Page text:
Caregiver Well Being

Greater Good : Johns Hopkins Center for Innovative Medicine

Caregiver Well Being | Johns Hopkins Medicine

Patients come to Johns Hopkins Bayview from all over the world. That’s an impressive fact. But those patients come to our doors. Should we go to theirs, too?

Yes, says Panagis Galiatsatos, M.D. He believes that although Johns Hopkins Bayview is an internationally recognized institution, it is also a local hospital, and “it is up to us to go out into the community we serve.

” In 2011, when he was a resident, Galiatsatos began going out into the community to talk to people about ways to improve their health. He met them in their own neighborhoods – at senior centers, churches, and synagogues.

“In medical school training, there has not been much emphasis on making sure the patient understands what to do to become healthy and to stay the hospital,” he says.

“For many of the people I saw who kept coming back to the hospital, it was not a failure of the disease, but a failure of communication – because they didn’t really know how to take their medicine properly, or keep their blood pressure down, or what foods to eat or not to eat.”

Now as a fellow in pulmonary and critical care medicine, he is co-director of a program called Medicine for the Greater Good, with Colleen Christmas, M.D.

Johns Hopkins Bayview feels so strongly about the importance of reaching out to our neighbors that “we built in a required Medicine for the Greater Good service activity for our internal medicine residents,” Galiatsastos says.

The idea was not to add to the burden of already busy residents, but to have them do one activity, big or small, “of their choosing, some time during their three years of training.

” The projects were as different as the residents themselves, ranging from medical journalism to working with a church that had been partially burned during the downtown riots in 2015, to reaching out to elementary schools to promote health for students and teachers.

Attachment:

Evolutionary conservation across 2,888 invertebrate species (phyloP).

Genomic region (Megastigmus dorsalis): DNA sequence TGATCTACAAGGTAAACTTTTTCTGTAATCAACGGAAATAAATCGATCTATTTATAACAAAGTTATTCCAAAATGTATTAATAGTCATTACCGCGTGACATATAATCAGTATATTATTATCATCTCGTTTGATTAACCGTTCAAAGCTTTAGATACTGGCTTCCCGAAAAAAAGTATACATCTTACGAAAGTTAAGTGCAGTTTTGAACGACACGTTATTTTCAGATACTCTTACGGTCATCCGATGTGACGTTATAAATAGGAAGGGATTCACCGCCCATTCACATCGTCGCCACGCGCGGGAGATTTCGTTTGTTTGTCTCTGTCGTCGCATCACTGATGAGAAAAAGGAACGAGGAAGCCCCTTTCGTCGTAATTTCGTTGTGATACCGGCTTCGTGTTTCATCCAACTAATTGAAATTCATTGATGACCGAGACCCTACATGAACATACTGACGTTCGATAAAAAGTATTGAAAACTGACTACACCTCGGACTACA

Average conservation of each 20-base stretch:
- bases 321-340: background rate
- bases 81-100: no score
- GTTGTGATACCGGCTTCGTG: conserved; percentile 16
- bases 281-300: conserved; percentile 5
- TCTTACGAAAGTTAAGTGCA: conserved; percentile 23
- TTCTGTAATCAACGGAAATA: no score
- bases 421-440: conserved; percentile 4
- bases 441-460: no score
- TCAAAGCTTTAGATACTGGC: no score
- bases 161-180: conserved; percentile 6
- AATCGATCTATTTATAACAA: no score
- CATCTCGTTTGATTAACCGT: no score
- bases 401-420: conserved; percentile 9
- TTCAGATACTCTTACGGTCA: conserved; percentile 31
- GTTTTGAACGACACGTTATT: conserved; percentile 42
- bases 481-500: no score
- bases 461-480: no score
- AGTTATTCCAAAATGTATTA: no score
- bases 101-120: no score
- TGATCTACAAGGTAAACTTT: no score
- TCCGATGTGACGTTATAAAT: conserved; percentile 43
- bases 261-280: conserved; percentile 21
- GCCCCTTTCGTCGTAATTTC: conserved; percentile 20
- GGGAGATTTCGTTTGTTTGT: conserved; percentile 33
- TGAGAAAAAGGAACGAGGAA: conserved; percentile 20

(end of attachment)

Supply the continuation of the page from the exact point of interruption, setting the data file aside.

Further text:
“It started off with a very simple concept, to get people out into the community. But it’s so much bigger now. I love what we’re doing.”

There have been close to 300 projects – including weight loss campaigns, partnerships with the Maryland Food Bank, an asthma initiative in the public schools, and programs to help caregivers.

Medicine for the Greater Good has reached out to churches and synagogues, to community homes and centers, and has included premed students at the Johns Hopkins University, students at the School of Nursing, and the School of Business – all of whom simply want to help their community.

Galiatsatos has enlisted local bands, classical musicians at the Peabody Conservatory, Baltimore chefs, and neighborhood leaders to help promote health and create partnerships between Johns Hopkins Bayview and Baltimore.

He has put hundreds of miles on his car (on his own dime) driving all over town to meet with groups interested in this outreach program – and to establish trust with them. Baltimore City has 32 zip codes; so far, MGG has had projects in 17.

In November, the Bayview Internal Medicine Residency directors published a perspective article in the New England Journal of Medicine, called “Graduate Medical Education in the Freddie Gray Era.”

The authors, Sammy Zakaria, M.D., M.P.H., Erica Johnson, M.D., Jennifer Hayashi, M.D.

, and Christmas, addressed the “structural racism” in Baltimore’s history: “Until the 1950s, laws and property-development regulations hindered development in black-majority neighborhoods and prevented migration of blacks into more affluent white-majority areas… As late as 1959, some physicians refused to treat black patients, 10 of Baltimore’s 17 hospitals declined to provide childbirth accommodations for black women, and many of the remaining hospitals segregated blacks into separate wards. During the civil rights era, business practices remained unfavorable for blacks in these areas; many banks…refused to give black applicants mortgages or charged them onerous interest rates. Real estate agents and developers encouraged “white flight,” weakening and depopulating already fragile neighborhoods. Eventually, distressed areas became nonviable and were subjected to well-meaning but unsuccessful redevelopment schemes, including placement of large highways and construction of forbidding public housing projects.